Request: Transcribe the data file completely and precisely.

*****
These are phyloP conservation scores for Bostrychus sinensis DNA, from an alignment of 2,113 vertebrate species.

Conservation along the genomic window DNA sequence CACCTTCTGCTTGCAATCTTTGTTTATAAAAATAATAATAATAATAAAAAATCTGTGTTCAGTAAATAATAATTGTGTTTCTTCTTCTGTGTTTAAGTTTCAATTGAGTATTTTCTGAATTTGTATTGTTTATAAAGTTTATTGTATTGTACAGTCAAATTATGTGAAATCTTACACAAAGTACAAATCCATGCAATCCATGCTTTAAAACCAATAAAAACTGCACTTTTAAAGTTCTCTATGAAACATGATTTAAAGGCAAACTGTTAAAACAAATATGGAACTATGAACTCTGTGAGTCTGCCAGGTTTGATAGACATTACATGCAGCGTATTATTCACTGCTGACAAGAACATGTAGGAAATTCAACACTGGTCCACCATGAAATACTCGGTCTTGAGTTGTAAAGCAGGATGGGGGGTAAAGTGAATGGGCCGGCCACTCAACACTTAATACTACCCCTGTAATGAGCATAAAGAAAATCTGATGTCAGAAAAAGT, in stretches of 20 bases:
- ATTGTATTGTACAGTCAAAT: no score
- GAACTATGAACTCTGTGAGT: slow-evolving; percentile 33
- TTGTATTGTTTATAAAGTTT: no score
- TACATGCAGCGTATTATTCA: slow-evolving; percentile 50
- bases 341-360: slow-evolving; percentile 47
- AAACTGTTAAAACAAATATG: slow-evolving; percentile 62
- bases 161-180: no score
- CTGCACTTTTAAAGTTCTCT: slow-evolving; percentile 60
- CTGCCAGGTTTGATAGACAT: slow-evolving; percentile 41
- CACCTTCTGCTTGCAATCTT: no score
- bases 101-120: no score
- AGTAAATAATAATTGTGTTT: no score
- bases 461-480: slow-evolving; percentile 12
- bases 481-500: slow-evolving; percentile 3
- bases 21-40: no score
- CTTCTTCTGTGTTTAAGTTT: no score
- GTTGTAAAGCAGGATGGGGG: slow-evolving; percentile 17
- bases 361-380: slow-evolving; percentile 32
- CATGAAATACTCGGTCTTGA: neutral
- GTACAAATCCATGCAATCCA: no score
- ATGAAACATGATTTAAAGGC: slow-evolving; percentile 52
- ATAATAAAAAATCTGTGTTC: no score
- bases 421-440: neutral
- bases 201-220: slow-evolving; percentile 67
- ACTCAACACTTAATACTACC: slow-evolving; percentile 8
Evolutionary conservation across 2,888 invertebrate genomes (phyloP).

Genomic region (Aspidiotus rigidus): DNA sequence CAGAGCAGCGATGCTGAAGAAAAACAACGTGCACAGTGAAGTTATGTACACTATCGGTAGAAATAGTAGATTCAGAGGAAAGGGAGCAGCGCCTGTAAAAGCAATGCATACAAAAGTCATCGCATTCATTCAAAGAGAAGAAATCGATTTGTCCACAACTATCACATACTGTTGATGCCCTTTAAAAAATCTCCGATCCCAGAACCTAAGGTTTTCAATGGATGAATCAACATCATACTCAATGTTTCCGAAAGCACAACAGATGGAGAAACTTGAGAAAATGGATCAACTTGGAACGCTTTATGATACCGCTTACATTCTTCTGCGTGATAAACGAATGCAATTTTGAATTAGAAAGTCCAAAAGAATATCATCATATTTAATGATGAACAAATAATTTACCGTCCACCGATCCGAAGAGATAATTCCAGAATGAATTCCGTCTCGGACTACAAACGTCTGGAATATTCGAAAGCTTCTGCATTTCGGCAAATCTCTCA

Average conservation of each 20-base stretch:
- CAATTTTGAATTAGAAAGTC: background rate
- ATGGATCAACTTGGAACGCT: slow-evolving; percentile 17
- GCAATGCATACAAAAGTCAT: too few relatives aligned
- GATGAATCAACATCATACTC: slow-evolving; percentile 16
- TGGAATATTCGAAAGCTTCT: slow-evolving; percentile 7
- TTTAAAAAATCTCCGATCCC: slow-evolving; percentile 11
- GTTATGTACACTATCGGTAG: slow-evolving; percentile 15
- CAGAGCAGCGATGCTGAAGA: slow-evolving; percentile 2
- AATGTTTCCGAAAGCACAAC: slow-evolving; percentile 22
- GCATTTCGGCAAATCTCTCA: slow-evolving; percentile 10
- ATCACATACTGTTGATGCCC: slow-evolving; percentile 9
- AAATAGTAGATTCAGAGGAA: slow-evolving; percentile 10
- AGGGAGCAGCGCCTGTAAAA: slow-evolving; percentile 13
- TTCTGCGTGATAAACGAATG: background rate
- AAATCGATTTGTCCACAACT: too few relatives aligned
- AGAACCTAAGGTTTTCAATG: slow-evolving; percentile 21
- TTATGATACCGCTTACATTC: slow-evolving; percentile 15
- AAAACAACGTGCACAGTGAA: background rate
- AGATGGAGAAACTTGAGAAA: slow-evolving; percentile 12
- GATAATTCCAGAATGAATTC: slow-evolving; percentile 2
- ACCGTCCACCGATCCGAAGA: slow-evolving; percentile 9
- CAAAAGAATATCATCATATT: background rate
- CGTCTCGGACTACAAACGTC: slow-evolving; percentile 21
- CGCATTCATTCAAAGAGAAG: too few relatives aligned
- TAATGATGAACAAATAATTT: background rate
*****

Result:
These are phyloP conservation scores for Bostrychus sinensis DNA, from an alignment of 2,113 vertebrate species.

Conservation along the genomic window DNA sequence CACCTTCTGCTTGCAATCTTTGTTTATAAAAATAATAATAATAATAAAAAATCTGTGTTCAGTAAATAATAATTGTGTTTCTTCTTCTGTGTTTAAGTTTCAATTGAGTATTTTCTGAATTTGTATTGTTTATAAAGTTTATTGTATTGTACAGTCAAATTATGTGAAATCTTACACAAAGTACAAATCCATGCAATCCATGCTTTAAAACCAATAAAAACTGCACTTTTAAAGTTCTCTATGAAACATGATTTAAAGGCAAACTGTTAAAACAAATATGGAACTATGAACTCTGTGAGTCTGCCAGGTTTGATAGACATTACATGCAGCGTATTATTCACTGCTGACAAGAACATGTAGGAAATTCAACACTGGTCCACCATGAAATACTCGGTCTTGAGTTGTAAAGCAGGATGGGGGGTAAAGTGAATGGGCCGGCCACTCAACACTTAATACTACCCCTGTAATGAGCATAAAGAAAATCTGATGTCAGAAAAAGT, in stretches of 20 bases:
- ATTGTATTGTACAGTCAAAT: no score
- GAACTATGAACTCTGTGAGT: slow-evolving; percentile 33
- TTGTATTGTTTATAAAGTTT: no score
- TACATGCAGCGTATTATTCA: slow-evolving; percentile 50
- bases 341-360: slow-evolving; percentile 47
- AAACTGTTAAAACAAATATG: slow-evolving; percentile 62
- bases 161-180: no score
- CTGCACTTTTAAAGTTCTCT: slow-evolving; percentile 60
- CTGCCAGGTTTGATAGACAT: slow-evolving; percentile 41
- CACCTTCTGCTTGCAATCTT: no score
- bases 101-120: no score
- AGTAAATAATAATTGTGTTT: no score
- bases 461-480: slow-evolving; percentile 12
- bases 481-500: slow-evolving; percentile 3
- bases 21-40: no score
- CTTCTTCTGTGTTTAAGTTT: no score
- GTTGTAAAGCAGGATGGGGG: slow-evolving; percentile 17
- bases 361-380: slow-evolving; percentile 32
- CATGAAATACTCGGTCTTGA: neutral
- GTACAAATCCATGCAATCCA: no score
- ATGAAACATGATTTAAAGGC: slow-evolving; percentile 52
- ATAATAAAAAATCTGTGTTC: no score
- bases 421-440: neutral
- bases 201-220: slow-evolving; percentile 67
- ACTCAACACTTAATACTACC: slow-evolving; percentile 8
Evolutionary conservation across 2,888 invertebrate genomes (phyloP).

Genomic region (Aspidiotus rigidus): DNA sequence CAGAGCAGCGATGCTGAAGAAAAACAACGTGCACAGTGAAGTTATGTACACTATCGGTAGAAATAGTAGATTCAGAGGAAAGGGAGCAGCGCCTGTAAAAGCAATGCATACAAAAGTCATCGCATTCATTCAAAGAGAAGAAATCGATTTGTCCACAACTATCACATACTGTTGATGCCCTTTAAAAAATCTCCGATCCCAGAACCTAAGGTTTTCAATGGATGAATCAACATCATACTCAATGTTTCCGAAAGCACAACAGATGGAGAAACTTGAGAAAATGGATCAACTTGGAACGCTTTATGATACCGCTTACATTCTTCTGCGTGATAAACGAATGCAATTTTGAATTAGAAAGTCCAAAAGAATATCATCATATTTAATGATGAACAAATAATTTACCGTCCACCGATCCGAAGAGATAATTCCAGAATGAATTCCGTCTCGGACTACAAACGTCTGGAATATTCGAAAGCTTCTGCATTTCGGCAAATCTCTCA

Average conservation of each 20-base stretch:
- CAATTTTGAATTAGAAAGTC: background rate
- ATGGATCAACTTGGAACGCT: slow-evolving; percentile 17
- GCAATGCATACAAAAGTCAT: too few relatives aligned
- GATGAATCAACATCATACTC: slow-evolving; percentile 16
- TGGAATATTCGAAAGCTTCT: slow-evolving; percentile 7
- TTTAAAAAATCTCCGATCCC: slow-evolving; percentile 11
- GTTATGTACACTATCGGTAG: slow-evolving; percentile 15
- CAGAGCAGCGATGCTGAAGA: slow-evolving; percentile 2
- AATGTTTCCGAAAGCACAAC: slow-evolving; percentile 22
- GCATTTCGGCAAATCTCTCA: slow-evolving; percentile 10
- ATCACATACTGTTGATGCCC: slow-evolving; percentile 9
- AAATAGTAGATTCAGAGGAA: slow-evolving; percentile 10
- AGGGAGCAGCGCCTGTAAAA: slow-evolving; percentile 13
- TTCTGCGTGATAAACGAATG: background rate
- AAATCGATTTGTCCACAACT: too few relatives aligned
- AGAACCTAAGGTTTTCAATG: slow-evolving; percentile 21
- TTATGATACCGCTTACATTC: slow-evolving; percentile 15
- AAAACAACGTGCACAGTGAA: background rate
- AGATGGAGAAACTTGAGAAA: slow-evolving; percentile 12
- GATAATTCCAGAATGAATTC: slow-evolving; percentile 2
- ACCGTCCACCGATCCGAAGA: slow-evolving; percentile 9
- CAAAAGAATATCATCATATT: background rate
- CGTCTCGGACTACAAACGTC: slow-evolving; percentile 21
- CGCATTCATTCAAAGAGAAG: too few relatives aligned
- TAATGATGAACAAATAATTT: background rate